Raghu. Practice the sakhi and sAkshi bhAva, my awareness to my emotional dynamics must be alive. The immersion gives you a lot of takeaway practices right from body work, asana, self-reflective art, dialogues with people who receive you with compassion and of course a space to dialogue with yourself.
Gayatri: Are people aware about the ‘inner dialogue’?
Raghu. Of course! The Immersive space was created because people were having an inner dialogue.
Gayatri: But today, where are the spaces for dialogues? Even internally?
Raghu: Unfortunately, true, society is built only for performances and results. There are hardly any spaces for dialogue. Even temples, which were a place for self-reflection have become a place for bargains! Thus, it is very important for the sanity of the society that there are safe communities and spaces where self-reflection is possible or a place where one can have a dialogue with oneself or others on what is the right thing to do in one’s life today. The absence of this is what makes society into an exploitative arena like it is today.
Gayatri: Yes, all politicians and leaders are perfect examples.
Raghu: Not only them, look at the CEO’s, professionals and home-makers too. The spaces they create are performance arenas.
Gayatri: What was personally evocative for you in all the explorations?
Raghu: What struck me was the difficulty in the exploration of Karna because the deepest hurts to deal with are that of absence-what is taken away from him, what he loses in life is so deep. Duryodhana had a father to go back to, to argue with or extract indulgence from. Karna was yearning for a mother and father all his life. When Kunti finally owned up to him, it was only to disown him again and make a bargain! I thought that the biggest reason why he is a favorite all over the world is because his deepest exploration is the absence of nourishing relationships, parents, social processes, legitimacy to act and so on. Instead he is deprived and denied what ought to be his through merit. Every one of us experiences one or the other of these psychological hurts.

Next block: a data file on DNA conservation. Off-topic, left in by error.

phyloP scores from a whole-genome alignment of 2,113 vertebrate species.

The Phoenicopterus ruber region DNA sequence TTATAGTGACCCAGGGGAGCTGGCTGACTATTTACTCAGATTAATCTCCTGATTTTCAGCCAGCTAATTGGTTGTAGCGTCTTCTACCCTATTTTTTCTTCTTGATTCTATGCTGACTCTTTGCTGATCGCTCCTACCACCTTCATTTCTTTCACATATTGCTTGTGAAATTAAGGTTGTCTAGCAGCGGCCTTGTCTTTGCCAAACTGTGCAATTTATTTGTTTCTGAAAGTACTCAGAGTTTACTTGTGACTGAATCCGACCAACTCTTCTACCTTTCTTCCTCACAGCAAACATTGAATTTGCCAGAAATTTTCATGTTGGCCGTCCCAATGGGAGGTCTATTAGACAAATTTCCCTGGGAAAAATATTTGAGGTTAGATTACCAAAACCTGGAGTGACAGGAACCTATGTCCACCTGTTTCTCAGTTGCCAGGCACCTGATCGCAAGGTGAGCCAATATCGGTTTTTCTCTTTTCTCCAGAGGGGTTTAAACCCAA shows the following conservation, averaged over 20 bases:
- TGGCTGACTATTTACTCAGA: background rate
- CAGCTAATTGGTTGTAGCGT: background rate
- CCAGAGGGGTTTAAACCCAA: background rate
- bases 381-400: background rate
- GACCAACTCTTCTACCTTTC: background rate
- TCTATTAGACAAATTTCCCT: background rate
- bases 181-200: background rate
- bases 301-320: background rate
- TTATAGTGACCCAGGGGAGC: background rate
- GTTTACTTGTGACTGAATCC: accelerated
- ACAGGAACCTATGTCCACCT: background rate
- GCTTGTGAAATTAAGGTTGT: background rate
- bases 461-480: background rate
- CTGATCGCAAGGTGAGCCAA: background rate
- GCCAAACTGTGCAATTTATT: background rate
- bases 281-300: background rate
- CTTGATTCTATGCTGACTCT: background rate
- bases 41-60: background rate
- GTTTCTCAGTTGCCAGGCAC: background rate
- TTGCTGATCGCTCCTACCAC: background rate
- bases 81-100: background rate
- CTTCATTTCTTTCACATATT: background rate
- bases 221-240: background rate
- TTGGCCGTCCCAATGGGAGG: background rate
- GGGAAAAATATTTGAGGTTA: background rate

Gayatri: But later in the war he displays some amazing heroism to which Shalya his charioteer had to acknowledge.
Raghu: Of course, he showed a great deal of heroism in the war except that it was anchored in past hurts and vengeance.
Gayatri: But how can such deep hurts of childhood where parents are absent or anything traumatic ever go away?
Raghu: You always have a choice my dear, either to work with it and transform it or continue to perpetuate it to only harm yourself and others.
Gayatri: As you were speaking, I was transported to my own exploration of Karna where you mentioned that the hurts of absence for children below the age of 5 is very deep.
Raghu: No one’s experience in this world is perfect, there would absence of necessary experiences or an excess of an experience too. Some can be inefficient or inadequate too, so these hurts are very REAL. Now, can I access these hurt spaces, acknowledge them and transform them without looking for external crutches?
Gayatri: That is sAdhana right?
Gayatri: The MI reflections always leave me with lumps in my throat.
Raghu: Of course, they are very poignant stories of the human condition. Mahabharata is not a story telling you what is right or wrong, it is the story that tells you what happens if you do not really search for true meaning or what is healing and dharmic, and how your actions end up being so destructive.
Gayatri: Did the quest for Krishna come into play?
Raghu: It did, and I always ignore it…Hahahah… The need for Krishna comes up as a dependency. Some people understand that to move into the sAkshi or sakhi space is truly Krishna’s voice or the inner intelligence’s energy.
Gayatri: Yeah, I guess it is tough for people to understand.
Raghu: It is tough if people have been reinforced with the idea of an external God which Hinduism, Jainism and Buddhism negate all the time.
If you are curious and interested to immerse yourself in this journey, the next edition of Mahabharata Immersion is scheduled on August 4th-10th 2019 at the RitambharaAshram, Kotagiri, Tamil Nadu. Write to us at email@example.com for details.